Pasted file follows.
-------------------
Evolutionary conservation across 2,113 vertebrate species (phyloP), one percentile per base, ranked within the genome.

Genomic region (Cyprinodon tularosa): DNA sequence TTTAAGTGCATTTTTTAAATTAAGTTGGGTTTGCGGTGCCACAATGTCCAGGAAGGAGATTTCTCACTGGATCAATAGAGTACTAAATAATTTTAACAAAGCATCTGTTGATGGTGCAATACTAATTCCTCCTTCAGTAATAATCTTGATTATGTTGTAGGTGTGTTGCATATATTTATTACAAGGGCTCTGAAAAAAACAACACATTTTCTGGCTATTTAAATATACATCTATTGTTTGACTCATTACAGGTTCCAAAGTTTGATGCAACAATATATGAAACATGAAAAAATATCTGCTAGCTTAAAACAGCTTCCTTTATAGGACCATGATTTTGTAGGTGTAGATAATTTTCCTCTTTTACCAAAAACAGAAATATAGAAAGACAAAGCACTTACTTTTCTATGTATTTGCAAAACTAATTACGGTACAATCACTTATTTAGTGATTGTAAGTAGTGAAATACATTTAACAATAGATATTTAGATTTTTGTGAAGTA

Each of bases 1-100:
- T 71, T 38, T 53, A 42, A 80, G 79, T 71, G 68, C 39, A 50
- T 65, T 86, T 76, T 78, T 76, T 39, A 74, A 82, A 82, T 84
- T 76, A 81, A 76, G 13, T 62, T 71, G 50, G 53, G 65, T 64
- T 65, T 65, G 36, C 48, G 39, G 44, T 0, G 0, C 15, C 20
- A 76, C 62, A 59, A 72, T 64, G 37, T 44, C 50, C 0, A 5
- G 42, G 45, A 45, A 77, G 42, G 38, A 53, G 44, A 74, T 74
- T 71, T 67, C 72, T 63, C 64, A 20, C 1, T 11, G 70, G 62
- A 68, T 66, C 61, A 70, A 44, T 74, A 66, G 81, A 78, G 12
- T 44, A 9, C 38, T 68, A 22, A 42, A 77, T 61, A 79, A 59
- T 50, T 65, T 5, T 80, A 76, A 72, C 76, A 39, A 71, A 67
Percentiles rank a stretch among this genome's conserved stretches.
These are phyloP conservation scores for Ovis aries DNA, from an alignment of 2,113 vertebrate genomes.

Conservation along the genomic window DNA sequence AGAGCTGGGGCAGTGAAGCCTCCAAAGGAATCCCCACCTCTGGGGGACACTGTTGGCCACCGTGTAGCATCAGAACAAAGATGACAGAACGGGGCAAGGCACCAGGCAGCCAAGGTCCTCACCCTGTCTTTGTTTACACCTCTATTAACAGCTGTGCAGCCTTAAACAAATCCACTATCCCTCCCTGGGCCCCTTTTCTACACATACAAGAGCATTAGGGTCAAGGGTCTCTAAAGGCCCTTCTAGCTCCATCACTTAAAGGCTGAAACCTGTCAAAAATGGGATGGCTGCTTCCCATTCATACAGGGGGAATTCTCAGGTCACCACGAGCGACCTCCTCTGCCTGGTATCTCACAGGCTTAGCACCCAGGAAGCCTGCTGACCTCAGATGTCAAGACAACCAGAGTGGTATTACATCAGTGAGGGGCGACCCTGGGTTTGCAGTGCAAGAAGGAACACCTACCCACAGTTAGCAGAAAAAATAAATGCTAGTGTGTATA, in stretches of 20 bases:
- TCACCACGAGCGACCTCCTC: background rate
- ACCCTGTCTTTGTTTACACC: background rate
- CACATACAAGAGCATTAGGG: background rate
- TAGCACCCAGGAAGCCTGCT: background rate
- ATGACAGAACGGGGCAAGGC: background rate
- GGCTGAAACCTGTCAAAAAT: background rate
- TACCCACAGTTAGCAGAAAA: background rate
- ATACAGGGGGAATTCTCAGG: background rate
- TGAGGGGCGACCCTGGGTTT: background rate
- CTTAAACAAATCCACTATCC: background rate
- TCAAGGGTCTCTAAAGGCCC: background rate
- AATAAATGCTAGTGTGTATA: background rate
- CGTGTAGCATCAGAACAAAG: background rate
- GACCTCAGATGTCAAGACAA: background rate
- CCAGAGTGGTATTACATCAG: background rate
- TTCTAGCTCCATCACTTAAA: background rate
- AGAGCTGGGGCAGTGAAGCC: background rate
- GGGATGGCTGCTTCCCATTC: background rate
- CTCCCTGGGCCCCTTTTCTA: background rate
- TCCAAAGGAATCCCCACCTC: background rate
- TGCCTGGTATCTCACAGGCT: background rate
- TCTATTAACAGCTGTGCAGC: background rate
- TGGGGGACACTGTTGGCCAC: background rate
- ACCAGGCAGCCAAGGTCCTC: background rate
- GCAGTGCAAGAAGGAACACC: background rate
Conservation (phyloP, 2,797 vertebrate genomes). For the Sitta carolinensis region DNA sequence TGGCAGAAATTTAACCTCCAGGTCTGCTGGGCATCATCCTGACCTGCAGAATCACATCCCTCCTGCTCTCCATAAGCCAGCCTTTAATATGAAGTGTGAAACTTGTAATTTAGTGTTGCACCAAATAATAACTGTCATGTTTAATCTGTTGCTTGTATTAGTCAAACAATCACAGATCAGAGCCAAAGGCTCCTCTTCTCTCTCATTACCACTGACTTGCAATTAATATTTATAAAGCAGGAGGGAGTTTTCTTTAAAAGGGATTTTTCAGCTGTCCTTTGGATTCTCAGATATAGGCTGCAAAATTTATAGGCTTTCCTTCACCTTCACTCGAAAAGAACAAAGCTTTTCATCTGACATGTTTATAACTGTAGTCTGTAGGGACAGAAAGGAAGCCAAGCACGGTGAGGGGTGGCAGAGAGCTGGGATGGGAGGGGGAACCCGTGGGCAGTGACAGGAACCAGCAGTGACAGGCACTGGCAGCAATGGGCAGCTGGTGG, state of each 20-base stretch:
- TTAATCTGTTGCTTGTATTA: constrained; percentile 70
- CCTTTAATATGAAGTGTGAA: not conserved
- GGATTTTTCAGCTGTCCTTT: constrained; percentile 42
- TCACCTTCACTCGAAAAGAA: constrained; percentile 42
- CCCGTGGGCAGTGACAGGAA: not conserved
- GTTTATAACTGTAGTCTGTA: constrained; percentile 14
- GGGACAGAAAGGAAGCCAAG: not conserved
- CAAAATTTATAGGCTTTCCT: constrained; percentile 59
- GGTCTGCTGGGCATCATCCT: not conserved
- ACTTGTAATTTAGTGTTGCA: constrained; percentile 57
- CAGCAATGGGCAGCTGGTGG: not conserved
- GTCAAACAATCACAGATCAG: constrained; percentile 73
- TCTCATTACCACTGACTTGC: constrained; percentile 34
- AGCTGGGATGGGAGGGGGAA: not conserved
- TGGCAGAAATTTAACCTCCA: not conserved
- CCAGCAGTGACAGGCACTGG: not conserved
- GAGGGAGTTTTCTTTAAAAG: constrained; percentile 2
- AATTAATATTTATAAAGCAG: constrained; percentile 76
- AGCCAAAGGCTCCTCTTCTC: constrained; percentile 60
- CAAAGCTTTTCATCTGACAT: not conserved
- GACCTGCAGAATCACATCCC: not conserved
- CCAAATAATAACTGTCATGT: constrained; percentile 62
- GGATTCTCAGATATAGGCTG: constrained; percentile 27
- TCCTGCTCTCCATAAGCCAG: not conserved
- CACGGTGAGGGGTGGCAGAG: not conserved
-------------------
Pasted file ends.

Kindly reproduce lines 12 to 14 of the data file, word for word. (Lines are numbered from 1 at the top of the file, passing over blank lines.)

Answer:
- T 44, A 9, C 38, T 68, A 22, A 42, A 77, T 61, A 79, A 59
- T 50, T 65, T 5, T 80, A 76, A 72, C 76, A 39, A 71, A 67
Percentiles rank a stretch among this genome's conserved stretches.